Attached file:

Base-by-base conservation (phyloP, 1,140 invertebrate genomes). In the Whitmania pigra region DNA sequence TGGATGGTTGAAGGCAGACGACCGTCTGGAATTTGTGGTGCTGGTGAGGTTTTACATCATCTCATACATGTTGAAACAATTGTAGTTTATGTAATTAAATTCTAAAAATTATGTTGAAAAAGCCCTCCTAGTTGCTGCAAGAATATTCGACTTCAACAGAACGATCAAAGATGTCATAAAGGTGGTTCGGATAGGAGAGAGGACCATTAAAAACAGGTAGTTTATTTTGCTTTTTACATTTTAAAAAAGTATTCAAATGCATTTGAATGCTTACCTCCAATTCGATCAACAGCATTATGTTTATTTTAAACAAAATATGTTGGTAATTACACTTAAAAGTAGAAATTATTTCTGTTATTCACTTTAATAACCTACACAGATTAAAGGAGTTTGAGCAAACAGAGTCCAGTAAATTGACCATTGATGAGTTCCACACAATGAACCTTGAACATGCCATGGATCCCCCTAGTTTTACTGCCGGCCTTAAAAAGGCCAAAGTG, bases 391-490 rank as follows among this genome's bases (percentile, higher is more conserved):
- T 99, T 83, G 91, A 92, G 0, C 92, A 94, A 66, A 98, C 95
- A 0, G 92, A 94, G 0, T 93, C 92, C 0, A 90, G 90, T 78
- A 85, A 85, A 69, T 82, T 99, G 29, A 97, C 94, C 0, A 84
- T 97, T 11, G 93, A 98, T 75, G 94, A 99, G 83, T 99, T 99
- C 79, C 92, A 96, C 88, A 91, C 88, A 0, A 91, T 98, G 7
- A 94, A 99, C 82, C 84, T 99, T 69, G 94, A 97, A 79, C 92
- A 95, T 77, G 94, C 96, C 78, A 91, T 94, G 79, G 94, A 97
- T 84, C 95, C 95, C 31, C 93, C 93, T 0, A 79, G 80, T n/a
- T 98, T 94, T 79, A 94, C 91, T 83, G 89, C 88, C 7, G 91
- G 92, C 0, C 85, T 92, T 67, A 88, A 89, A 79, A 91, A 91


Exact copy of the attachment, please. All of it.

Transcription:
Base-by-base conservation (phyloP, 1,140 invertebrate genomes). In the Whitmania pigra region DNA sequence TGGATGGTTGAAGGCAGACGACCGTCTGGAATTTGTGGTGCTGGTGAGGTTTTACATCATCTCATACATGTTGAAACAATTGTAGTTTATGTAATTAAATTCTAAAAATTATGTTGAAAAAGCCCTCCTAGTTGCTGCAAGAATATTCGACTTCAACAGAACGATCAAAGATGTCATAAAGGTGGTTCGGATAGGAGAGAGGACCATTAAAAACAGGTAGTTTATTTTGCTTTTTACATTTTAAAAAAGTATTCAAATGCATTTGAATGCTTACCTCCAATTCGATCAACAGCATTATGTTTATTTTAAACAAAATATGTTGGTAATTACACTTAAAAGTAGAAATTATTTCTGTTATTCACTTTAATAACCTACACAGATTAAAGGAGTTTGAGCAAACAGAGTCCAGTAAATTGACCATTGATGAGTTCCACACAATGAACCTTGAACATGCCATGGATCCCCCTAGTTTTACTGCCGGCCTTAAAAAGGCCAAAGTG, bases 391-490 rank as follows among this genome's bases (percentile, higher is more conserved):
- T 99, T 83, G 91, A 92, G 0, C 92, A 94, A 66, A 98, C 95
- A 0, G 92, A 94, G 0, T 93, C 92, C 0, A 90, G 90, T 78
- A 85, A 85, A 69, T 82, T 99, G 29, A 97, C 94, C 0, A 84
- T 97, T 11, G 93, A 98, T 75, G 94, A 99, G 83, T 99, T 99
- C 79, C 92, A 96, C 88, A 91, C 88, A 0, A 91, T 98, G 7
- A 94, A 99, C 82, C 84, T 99, T 69, G 94, A 97, A 79, C 92
- A 95, T 77, G 94, C 96, C 78, A 91, T 94, G 79, G 94, A 97
- T 84, C 95, C 95, C 31, C 93, C 93, T 0, A 79, G 80, T n/a
- T 98, T 94, T 79, A 94, C 91, T 83, G 89, C 88, C 7, G 91
- G 92, C 0, C 85, T 92, T 67, A 88, A 89, A 79, A 91, A 91